We brought physician and industry leaders together last week for a live webinar to examine the current state of the private practice as well as its viability over the next few months. Our panel offered insights and inspiration for remaining productive, proactive and positive as we work towards a return to business.
Last week, we hosted our first live webinar that brought physician and industry leaders together to discuss key issues including strategies, staffing and viability of the virtual practice; tips for navigating the Payment Protection Program (PPP); and inspiration and motivation for remaining productive, proactive and positive as we work towards a return to business.
Moderated by Randolph Waldman, M.D., Lexington, Ky., Medical Advisor for Aesthetic Authority, our panel included:
Together, they generated a snapshot of what the private practice currently looks like, as well as viability over the next few months, including financial issues and preparing to reopen the aesthetic practice.
As of mid-March, most elective treatments were no longer being performed in the private practice.
Dr. Pozner says his last surgery was March 20, and the first thing he did was to sit down with his office manager to examine the practice’s finances to figure out, “How long can we go financially, given this situation?”
With regard to deposits for scheduled surgeries that wouldn’t be taking place, “Surprisingly, not many people asked for their money back.”
Dr. Waldman had a similar experience. He expected patients who had placed deposits for surgical procedures to want their money back.
“We budgeted for more refunds. But I was surprised that people have left their money on the books. Assuming we can get rescheduled in a reasonable period of time, which we still don't know in Kentucky,” he said.
Next, Dr. Pozner said, was figuring out what to do with his staff to keep them employed and maintain productivity.
“We split the staff into two. They come in every other day, and we continue to pay everybody. What we did as we went through our photobooks. We went through reviews. We cleaned the office. We cleaned our rooms. We went through every piece of equipment in the operating room. We had multiple marketing meetings. I went back and we wrote a couple of papers. We finished some things that we really had not been working on. And we’re just getting ready,” he said.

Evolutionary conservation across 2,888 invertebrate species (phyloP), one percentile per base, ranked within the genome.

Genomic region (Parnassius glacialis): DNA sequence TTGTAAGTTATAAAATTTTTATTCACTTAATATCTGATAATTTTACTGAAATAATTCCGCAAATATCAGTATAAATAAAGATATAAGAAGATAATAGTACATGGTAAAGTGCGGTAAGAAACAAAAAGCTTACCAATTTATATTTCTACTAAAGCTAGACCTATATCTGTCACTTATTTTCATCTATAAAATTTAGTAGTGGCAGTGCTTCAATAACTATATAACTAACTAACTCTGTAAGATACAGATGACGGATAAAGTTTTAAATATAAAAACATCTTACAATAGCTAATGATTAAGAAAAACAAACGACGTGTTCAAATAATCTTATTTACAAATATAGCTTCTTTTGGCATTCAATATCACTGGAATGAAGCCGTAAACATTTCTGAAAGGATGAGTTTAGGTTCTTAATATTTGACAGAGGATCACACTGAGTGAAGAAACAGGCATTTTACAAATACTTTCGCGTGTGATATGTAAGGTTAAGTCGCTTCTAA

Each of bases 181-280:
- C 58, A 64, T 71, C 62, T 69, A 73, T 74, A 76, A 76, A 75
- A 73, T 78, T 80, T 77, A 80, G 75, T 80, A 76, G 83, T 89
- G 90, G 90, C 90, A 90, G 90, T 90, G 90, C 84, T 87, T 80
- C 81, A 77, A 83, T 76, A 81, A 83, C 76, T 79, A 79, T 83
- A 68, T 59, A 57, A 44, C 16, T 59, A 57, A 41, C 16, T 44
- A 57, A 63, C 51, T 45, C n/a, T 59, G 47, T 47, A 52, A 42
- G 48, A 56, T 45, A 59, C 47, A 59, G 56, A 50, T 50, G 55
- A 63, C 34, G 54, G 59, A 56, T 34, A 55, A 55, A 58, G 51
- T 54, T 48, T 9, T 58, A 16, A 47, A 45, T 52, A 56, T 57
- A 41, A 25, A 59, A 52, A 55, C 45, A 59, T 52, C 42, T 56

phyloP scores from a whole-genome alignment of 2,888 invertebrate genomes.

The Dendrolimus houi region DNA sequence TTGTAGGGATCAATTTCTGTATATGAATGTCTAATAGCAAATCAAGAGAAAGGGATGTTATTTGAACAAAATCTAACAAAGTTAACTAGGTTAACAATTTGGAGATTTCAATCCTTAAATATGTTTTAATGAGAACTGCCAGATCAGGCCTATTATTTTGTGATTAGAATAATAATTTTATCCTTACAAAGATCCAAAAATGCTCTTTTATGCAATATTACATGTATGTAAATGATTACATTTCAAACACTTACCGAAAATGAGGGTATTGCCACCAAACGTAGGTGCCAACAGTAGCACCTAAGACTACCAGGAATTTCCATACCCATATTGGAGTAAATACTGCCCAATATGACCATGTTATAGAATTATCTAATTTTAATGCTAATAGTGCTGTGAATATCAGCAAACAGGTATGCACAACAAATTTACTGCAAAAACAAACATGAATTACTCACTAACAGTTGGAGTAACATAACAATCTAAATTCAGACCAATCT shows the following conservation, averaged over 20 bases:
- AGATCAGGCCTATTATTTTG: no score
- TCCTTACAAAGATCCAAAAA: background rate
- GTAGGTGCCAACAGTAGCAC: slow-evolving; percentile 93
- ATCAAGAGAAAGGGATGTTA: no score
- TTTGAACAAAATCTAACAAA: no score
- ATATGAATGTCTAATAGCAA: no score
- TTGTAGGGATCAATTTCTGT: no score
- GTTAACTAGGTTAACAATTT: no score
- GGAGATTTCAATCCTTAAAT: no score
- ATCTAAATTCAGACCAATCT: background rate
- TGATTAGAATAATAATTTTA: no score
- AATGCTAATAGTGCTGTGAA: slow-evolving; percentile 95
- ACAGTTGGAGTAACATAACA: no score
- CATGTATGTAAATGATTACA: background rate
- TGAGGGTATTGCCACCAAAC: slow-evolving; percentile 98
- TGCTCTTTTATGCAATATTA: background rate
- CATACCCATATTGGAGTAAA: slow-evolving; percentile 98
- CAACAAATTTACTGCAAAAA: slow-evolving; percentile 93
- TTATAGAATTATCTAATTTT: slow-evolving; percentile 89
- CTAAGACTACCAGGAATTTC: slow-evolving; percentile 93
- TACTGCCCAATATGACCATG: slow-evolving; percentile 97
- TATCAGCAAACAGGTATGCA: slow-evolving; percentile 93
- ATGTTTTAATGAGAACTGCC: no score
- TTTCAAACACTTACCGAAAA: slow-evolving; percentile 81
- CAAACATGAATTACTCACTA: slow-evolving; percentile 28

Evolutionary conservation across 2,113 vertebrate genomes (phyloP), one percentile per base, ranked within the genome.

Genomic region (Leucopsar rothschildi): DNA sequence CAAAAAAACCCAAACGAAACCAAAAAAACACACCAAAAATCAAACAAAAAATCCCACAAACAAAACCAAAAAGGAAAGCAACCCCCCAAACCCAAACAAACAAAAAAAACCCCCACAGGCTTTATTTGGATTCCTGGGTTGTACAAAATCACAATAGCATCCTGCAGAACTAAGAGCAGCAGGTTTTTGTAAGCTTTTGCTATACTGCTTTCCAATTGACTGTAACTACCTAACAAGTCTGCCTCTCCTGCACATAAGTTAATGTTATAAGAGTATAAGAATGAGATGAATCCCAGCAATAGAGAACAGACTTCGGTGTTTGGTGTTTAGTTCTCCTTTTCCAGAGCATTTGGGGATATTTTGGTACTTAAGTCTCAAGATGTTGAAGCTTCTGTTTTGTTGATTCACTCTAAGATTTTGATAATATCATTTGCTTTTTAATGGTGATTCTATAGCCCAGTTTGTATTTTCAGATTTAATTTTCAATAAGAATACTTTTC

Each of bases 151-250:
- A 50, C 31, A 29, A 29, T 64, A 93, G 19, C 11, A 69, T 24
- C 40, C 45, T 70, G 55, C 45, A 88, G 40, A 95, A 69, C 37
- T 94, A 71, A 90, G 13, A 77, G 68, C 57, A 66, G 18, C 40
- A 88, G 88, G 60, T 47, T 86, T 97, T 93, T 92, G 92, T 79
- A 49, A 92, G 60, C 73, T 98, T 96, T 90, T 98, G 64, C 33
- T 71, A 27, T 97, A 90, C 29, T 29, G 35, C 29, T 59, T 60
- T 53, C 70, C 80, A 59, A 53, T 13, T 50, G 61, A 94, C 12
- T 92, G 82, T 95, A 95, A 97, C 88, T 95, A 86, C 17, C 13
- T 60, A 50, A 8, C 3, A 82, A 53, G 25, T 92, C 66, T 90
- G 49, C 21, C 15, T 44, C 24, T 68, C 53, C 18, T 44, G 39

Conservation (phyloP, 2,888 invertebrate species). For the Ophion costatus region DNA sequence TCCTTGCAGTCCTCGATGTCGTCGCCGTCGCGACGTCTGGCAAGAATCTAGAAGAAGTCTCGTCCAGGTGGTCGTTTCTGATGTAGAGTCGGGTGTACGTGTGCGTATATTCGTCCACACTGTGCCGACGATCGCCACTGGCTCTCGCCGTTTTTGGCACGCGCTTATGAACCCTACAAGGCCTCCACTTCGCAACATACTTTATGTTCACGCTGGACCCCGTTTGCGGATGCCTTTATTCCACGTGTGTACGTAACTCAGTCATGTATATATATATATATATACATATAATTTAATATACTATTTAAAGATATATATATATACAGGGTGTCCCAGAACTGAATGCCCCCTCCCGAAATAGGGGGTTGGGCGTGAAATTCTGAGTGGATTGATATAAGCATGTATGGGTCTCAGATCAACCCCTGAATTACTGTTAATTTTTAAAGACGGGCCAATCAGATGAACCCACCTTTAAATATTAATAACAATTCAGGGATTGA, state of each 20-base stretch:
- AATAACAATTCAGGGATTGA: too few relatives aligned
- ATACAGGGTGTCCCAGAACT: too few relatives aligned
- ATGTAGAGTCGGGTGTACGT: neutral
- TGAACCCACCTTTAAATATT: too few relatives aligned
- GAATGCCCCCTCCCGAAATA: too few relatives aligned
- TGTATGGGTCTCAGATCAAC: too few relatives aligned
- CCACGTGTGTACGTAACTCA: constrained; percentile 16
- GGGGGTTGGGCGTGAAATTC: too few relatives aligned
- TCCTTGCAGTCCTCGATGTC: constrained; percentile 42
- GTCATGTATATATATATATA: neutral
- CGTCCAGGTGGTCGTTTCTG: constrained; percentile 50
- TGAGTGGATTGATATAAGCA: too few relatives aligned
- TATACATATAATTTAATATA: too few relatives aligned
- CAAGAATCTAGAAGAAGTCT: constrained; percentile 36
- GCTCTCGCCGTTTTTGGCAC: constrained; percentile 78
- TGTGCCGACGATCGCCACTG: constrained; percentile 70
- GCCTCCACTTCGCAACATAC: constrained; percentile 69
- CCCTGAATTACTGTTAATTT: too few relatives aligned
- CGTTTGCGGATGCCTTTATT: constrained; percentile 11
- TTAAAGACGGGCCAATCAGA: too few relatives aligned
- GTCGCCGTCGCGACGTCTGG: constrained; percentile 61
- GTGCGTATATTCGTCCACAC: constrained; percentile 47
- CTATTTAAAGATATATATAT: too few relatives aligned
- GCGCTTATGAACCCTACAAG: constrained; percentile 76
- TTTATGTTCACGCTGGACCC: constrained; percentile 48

Dr. Pozner said he still goes into the office daily.
Dermatologist panelists Drs. Taub and Nestor said they’re still seeing patients fairly regularly for essential services. According to Dr. Taub, this is one of the benefits of being a dermatologist right now.
“… from 9 am to 1 pm, Monday through Friday, [we are open] for what we call ‘essential services,’ which would include new rashes that were painful, abscesses, really concerning lesions. Sometimes it's hard to tell over the phone, what's going to be concerning or not.”
In these cases, Dr. Taub said she has patients send photos.
In terms of seeing patients in the office, Dr. Taub said it hasn’t been too difficult to maintain safe distancing practices. “We have a pretty large office. We had patients check in from the parking lot, actually. And then we would text them and we're ready for them. And so there weren’t people waiting in the waiting room.”
Another financial positive includes a boost in online product sales. Dr. Taub says by passing on to patients the discounts she is getting from product manufacturers, and email marketing these to her patient list, “We've had more sales on our internet than we've ever had before. And we also started a delivery service.”
While most everyone has applied at this point, not everyone has received the money, according to panelists. When you do, there are couple of critical PPP loan details to take note of:
For forgiveness, 75% of the money that you want forgiven has to be used for payroll (including yourself)
The 8-week clock starts 10 days after the origination agreement is signed.
Doctors qualify up to $100,000 maximum per year, prorated by the month.
According to Allyson Avila, “…you have a 6-month deferral period. And I think you can get up to two years and it's at 1% interest. So even if you're not going to use this money for your payroll or something that would be forgiven — if you need it to roll your business or to fund your business — if for funding it's pretty much the cheapest loan that you'll ever get.”
Reopening the Practice
When you can reopen the practice doors, you’ve got to think about it from the patient’s perspective, said Maley.
Patients may ask themselves, “Is this going to be a safe visit for me? And should I do it or should I wait?”
She suggested creating a video that shows empathy and safety — “all the things you're going to do to protect them when they visit you,” she said.
“You’ve got staff with time on their hands. Get some training. Do some projects you never have time to do, including, for example, collecting patient stories that you can share on your digital properties.”
Most importantly, she advised, fine tune your processes now so that when the doors reopen, you’re a well-oiled machine.
“Start from, here's our marketing, this is how we attract new patients, then what's the next step?” Look at the entire process, she said, from sending email, managing patient opt-ins, and so on. Other things to consider taking some time with include newsletters, pictures, videos, website language, how to answer the phone and virtual consult processes.